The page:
From: OssieMac on
Hi again Simon,

I think that the best way is to use named ranges rather than VBA variables.
Named ranges are as you would name a range on the worksheet. If you don't
know what they are then look up Defined Names in help.

These defined names get saved with the workbook. However, I don't think you
can do that without opening the workbook but I don't know any other way of
doing this so that you can use the defined names in the formula and I don't
know any other easy way of achieving what you want. If I were writing the
code I would do it entirely differently but I would need the workbooks to do

Here is an example of just the first instance of finding the last cell in
the columns, defining a name and using the defined name in the formula. None
of it is tested.

If you copy your long line of code and paste it into you VBA editor then it
will probably mess up with breaks where it should not break and add double
quotes where it should not. Suggest you simply edit your code as per my
comments below.

I think I have got it right in that "Category by Customer - Excel Ex" is the
worksheet name.

'Lookup Current Month Sales
With Workbooks("C:\ABB\SalesCurrentMonth.xls") _
.Sheets("Category by Customer - Excel Ex")

.Cells(.Rows.Count, 10) _
.End(xlUp).Name = "LastCol10"

.Cells(.Rows.Count, 10) _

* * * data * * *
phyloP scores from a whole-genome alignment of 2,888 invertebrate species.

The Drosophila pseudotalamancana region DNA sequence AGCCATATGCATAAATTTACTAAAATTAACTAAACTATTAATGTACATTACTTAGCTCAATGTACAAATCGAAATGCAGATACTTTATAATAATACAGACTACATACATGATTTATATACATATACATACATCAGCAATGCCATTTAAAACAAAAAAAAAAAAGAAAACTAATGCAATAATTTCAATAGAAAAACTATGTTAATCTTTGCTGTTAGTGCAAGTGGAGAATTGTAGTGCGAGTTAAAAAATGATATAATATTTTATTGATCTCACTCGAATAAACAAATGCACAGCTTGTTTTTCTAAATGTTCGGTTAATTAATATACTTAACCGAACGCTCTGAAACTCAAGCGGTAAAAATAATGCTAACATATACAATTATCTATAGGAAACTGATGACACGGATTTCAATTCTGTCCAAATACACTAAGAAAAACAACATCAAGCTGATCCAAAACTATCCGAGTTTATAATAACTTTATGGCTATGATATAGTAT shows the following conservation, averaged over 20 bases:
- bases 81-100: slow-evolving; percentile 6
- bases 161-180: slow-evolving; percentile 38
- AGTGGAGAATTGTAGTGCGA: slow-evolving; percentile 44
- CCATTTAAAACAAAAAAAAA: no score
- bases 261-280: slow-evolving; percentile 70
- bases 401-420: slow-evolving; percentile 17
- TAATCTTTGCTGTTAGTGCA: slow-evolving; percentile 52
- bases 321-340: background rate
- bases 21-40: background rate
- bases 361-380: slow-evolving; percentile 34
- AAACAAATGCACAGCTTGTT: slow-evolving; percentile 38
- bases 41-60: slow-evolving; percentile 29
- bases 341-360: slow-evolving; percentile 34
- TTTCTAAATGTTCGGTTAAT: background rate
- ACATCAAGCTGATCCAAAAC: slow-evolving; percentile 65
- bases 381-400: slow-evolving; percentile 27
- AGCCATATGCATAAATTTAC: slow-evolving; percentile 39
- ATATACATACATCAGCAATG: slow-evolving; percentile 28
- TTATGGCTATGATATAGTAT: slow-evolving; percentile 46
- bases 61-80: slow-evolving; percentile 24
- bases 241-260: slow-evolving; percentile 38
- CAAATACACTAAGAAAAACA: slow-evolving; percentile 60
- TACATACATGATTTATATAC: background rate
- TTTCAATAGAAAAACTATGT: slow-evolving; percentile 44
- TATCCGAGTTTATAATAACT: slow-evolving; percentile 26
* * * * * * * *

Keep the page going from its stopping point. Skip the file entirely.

.End(xlUp).Name = "LastCol14"

End With

'Now in your following line of code
'Edit R6C10:R263C10
'to R6C10:LastCol10

'Edit R6C14:R263C14
'to R6C14:lastCol14

Selection.FormulaArray = _
"=SUM(IF('C:\ABB\[SalesCurrentMonth.xls]Category by Customer - Excel
Ex '!R6C10:R263C10=RC1,'C:\ABB\[SalesCurrentMonth.xls]Category by Customer -
Excel Ex '!R6C14:R263C14,0))"



From: OssieMac on
Hi again Simon,

I did a little testing and my answer is not correct. You would have to
prefix the named range with the entire workbook reference for the formula to
work. Therefore the following method of naming the entire range to which the
formula is applied is better because the workbook only needs to be referenced
once. However, as I said before, the workbook needs to be open. (See
alternative method at bottom of this post.)

With Workbooks("C:\ABB\SalesCurrentMonth.xls") _
.Sheets("Category by Customer - Excel Ex")

'Name the range in Col 10 to use in the formula
..Range(.Cells(6, 10), .Cells(.Rows.Count, 10)) _
.End(xlUp).Name = "Col_10"

'Name the range in Col 14 to use in the formula
.Range(.Cells(6, 14), .Cells(.Rows.Count, 14)) _
.End(xlUp).Name = "Col_14"

End With

Now in your code with the formula
Edit R6C10:R263C10
to Col_10

Edit R6C14:R263C14
to Col_14

What you could do instead of opening each workbook for this particular code
is to place code in the WorkbookClose event of each of the referenced
workbooks and update the named ranges each time the workbook is closed. The
following code goes in ThisWorkbook module of each of the workbooks.

Private Sub Workbook_BeforeClose(Cancel As Boolean)

'Edit sheet name if necessary
With .Sheets("Category by Customer - Excel Ex")
.Range(.Cells(6, 10), _
.Cells(.Rows.Count, 10) _
.End(xlUp)).Name = "Col_10"

.Range(.Cells(6, 14), _
.Cells(.Rows.Count, 14) _
.End(xlUp)).Name = "Col_14"
End With

End Sub

You will be prompted to save the workbook when closing because naming a
range is a change to the workbook and you want to save the defined name. If
you don't save then the named range is not updated. You could include code to
save the workbook automatically but it is dangerous if someone messes up with
editing the workbook and wants to close without the changes and start again
and automatic saving does not give them that option.